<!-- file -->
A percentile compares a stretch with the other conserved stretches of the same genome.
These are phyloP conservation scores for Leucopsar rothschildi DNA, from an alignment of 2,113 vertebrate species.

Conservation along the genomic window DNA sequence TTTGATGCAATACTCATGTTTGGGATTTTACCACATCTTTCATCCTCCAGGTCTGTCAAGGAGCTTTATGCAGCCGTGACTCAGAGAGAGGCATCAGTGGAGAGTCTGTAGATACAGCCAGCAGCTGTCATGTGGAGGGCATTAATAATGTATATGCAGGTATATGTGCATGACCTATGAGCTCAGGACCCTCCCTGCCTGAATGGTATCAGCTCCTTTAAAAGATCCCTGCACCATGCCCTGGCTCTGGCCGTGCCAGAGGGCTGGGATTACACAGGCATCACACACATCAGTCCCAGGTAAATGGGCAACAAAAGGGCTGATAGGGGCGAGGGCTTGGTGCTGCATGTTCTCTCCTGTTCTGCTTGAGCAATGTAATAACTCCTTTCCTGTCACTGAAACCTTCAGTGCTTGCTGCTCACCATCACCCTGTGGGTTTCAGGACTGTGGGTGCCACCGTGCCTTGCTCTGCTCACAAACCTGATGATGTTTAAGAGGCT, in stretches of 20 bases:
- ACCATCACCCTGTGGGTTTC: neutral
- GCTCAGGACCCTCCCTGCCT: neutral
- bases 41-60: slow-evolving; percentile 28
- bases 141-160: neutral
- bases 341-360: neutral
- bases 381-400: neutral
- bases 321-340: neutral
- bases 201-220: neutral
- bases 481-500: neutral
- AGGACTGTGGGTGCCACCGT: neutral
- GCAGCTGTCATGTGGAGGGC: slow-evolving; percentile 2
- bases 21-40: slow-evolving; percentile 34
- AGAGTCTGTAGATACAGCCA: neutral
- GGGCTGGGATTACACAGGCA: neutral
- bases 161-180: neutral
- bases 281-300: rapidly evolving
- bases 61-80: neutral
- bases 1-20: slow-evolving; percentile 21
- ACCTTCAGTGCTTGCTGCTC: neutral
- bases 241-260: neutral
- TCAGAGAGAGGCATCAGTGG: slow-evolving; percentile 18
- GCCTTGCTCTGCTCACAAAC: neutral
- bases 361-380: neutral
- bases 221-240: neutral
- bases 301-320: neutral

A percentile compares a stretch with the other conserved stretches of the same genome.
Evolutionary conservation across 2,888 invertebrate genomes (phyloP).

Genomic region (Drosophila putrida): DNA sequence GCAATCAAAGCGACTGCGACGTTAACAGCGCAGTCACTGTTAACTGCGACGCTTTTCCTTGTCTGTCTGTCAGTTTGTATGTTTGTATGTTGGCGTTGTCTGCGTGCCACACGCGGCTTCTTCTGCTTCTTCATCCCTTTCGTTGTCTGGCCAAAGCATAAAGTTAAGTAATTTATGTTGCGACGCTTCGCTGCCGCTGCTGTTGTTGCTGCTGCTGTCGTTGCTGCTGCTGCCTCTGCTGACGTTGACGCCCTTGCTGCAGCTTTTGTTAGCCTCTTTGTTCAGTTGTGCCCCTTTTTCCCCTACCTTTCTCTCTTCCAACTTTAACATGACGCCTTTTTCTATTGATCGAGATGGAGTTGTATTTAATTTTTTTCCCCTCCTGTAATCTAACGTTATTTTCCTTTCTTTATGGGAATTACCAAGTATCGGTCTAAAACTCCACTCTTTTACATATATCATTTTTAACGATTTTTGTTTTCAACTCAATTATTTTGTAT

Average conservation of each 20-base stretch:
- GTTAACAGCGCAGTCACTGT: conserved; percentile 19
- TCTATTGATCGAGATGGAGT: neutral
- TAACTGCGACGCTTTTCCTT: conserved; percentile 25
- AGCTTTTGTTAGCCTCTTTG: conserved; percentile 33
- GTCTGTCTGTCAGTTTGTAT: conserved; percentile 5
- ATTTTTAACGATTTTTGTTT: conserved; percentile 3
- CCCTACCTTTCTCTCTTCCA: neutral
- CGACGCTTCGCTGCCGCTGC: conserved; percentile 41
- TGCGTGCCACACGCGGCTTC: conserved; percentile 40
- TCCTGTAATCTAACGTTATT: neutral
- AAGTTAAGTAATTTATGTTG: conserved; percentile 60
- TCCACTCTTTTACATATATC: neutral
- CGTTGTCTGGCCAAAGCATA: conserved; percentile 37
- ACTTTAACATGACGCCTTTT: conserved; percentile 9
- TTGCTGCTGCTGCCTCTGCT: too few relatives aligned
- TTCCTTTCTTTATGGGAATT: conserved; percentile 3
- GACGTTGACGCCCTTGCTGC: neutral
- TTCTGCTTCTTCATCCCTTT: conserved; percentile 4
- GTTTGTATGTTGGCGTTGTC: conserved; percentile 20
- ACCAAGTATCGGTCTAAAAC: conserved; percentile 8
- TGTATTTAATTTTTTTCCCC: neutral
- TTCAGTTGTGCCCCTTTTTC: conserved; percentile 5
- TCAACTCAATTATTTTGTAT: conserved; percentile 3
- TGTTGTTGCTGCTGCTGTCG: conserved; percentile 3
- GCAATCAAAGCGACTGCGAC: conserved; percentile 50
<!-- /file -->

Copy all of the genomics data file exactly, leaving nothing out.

A percentile compares a stretch with the other conserved stretches of the same genome.
These are phyloP conservation scores for Leucopsar rothschildi DNA, from an alignment of 2,113 vertebrate species.

Conservation along the genomic window DNA sequence TTTGATGCAATACTCATGTTTGGGATTTTACCACATCTTTCATCCTCCAGGTCTGTCAAGGAGCTTTATGCAGCCGTGACTCAGAGAGAGGCATCAGTGGAGAGTCTGTAGATACAGCCAGCAGCTGTCATGTGGAGGGCATTAATAATGTATATGCAGGTATATGTGCATGACCTATGAGCTCAGGACCCTCCCTGCCTGAATGGTATCAGCTCCTTTAAAAGATCCCTGCACCATGCCCTGGCTCTGGCCGTGCCAGAGGGCTGGGATTACACAGGCATCACACACATCAGTCCCAGGTAAATGGGCAACAAAAGGGCTGATAGGGGCGAGGGCTTGGTGCTGCATGTTCTCTCCTGTTCTGCTTGAGCAATGTAATAACTCCTTTCCTGTCACTGAAACCTTCAGTGCTTGCTGCTCACCATCACCCTGTGGGTTTCAGGACTGTGGGTGCCACCGTGCCTTGCTCTGCTCACAAACCTGATGATGTTTAAGAGGCT, in stretches of 20 bases:
- ACCATCACCCTGTGGGTTTC: neutral
- GCTCAGGACCCTCCCTGCCT: neutral
- bases 41-60: slow-evolving; percentile 28
- bases 141-160: neutral
- bases 341-360: neutral
- bases 381-400: neutral
- bases 321-340: neutral
- bases 201-220: neutral
- bases 481-500: neutral
- AGGACTGTGGGTGCCACCGT: neutral
- GCAGCTGTCATGTGGAGGGC: slow-evolving; percentile 2
- bases 21-40: slow-evolving; percentile 34
- AGAGTCTGTAGATACAGCCA: neutral
- GGGCTGGGATTACACAGGCA: neutral
- bases 161-180: neutral
- bases 281-300: rapidly evolving
- bases 61-80: neutral
- bases 1-20: slow-evolving; percentile 21
- ACCTTCAGTGCTTGCTGCTC: neutral
- bases 241-260: neutral
- TCAGAGAGAGGCATCAGTGG: slow-evolving; percentile 18
- GCCTTGCTCTGCTCACAAAC: neutral
- bases 361-380: neutral
- bases 221-240: neutral
- bases 301-320: neutral

A percentile compares a stretch with the other conserved stretches of the same genome.
Evolutionary conservation across 2,888 invertebrate genomes (phyloP).

Genomic region (Drosophila putrida): DNA sequence GCAATCAAAGCGACTGCGACGTTAACAGCGCAGTCACTGTTAACTGCGACGCTTTTCCTTGTCTGTCTGTCAGTTTGTATGTTTGTATGTTGGCGTTGTCTGCGTGCCACACGCGGCTTCTTCTGCTTCTTCATCCCTTTCGTTGTCTGGCCAAAGCATAAAGTTAAGTAATTTATGTTGCGACGCTTCGCTGCCGCTGCTGTTGTTGCTGCTGCTGTCGTTGCTGCTGCTGCCTCTGCTGACGTTGACGCCCTTGCTGCAGCTTTTGTTAGCCTCTTTGTTCAGTTGTGCCCCTTTTTCCCCTACCTTTCTCTCTTCCAACTTTAACATGACGCCTTTTTCTATTGATCGAGATGGAGTTGTATTTAATTTTTTTCCCCTCCTGTAATCTAACGTTATTTTCCTTTCTTTATGGGAATTACCAAGTATCGGTCTAAAACTCCACTCTTTTACATATATCATTTTTAACGATTTTTGTTTTCAACTCAATTATTTTGTAT

Average conservation of each 20-base stretch:
- GTTAACAGCGCAGTCACTGT: conserved; percentile 19
- TCTATTGATCGAGATGGAGT: neutral
- TAACTGCGACGCTTTTCCTT: conserved; percentile 25
- AGCTTTTGTTAGCCTCTTTG: conserved; percentile 33
- GTCTGTCTGTCAGTTTGTAT: conserved; percentile 5
- ATTTTTAACGATTTTTGTTT: conserved; percentile 3
- CCCTACCTTTCTCTCTTCCA: neutral
- CGACGCTTCGCTGCCGCTGC: conserved; percentile 41
- TGCGTGCCACACGCGGCTTC: conserved; percentile 40
- TCCTGTAATCTAACGTTATT: neutral
- AAGTTAAGTAATTTATGTTG: conserved; percentile 60
- TCCACTCTTTTACATATATC: neutral
- CGTTGTCTGGCCAAAGCATA: conserved; percentile 37
- ACTTTAACATGACGCCTTTT: conserved; percentile 9
- TTGCTGCTGCTGCCTCTGCT: too few relatives aligned
- TTCCTTTCTTTATGGGAATT: conserved; percentile 3
- GACGTTGACGCCCTTGCTGC: neutral
- TTCTGCTTCTTCATCCCTTT: conserved; percentile 4
- GTTTGTATGTTGGCGTTGTC: conserved; percentile 20
- ACCAAGTATCGGTCTAAAAC: conserved; percentile 8
- TGTATTTAATTTTTTTCCCC: neutral
- TTCAGTTGTGCCCCTTTTTC: conserved; percentile 5
- TCAACTCAATTATTTTGTAT: conserved; percentile 3
- TGTTGTTGCTGCTGCTGTCG: conserved; percentile 3
- GCAATCAAAGCGACTGCGAC: conserved; percentile 50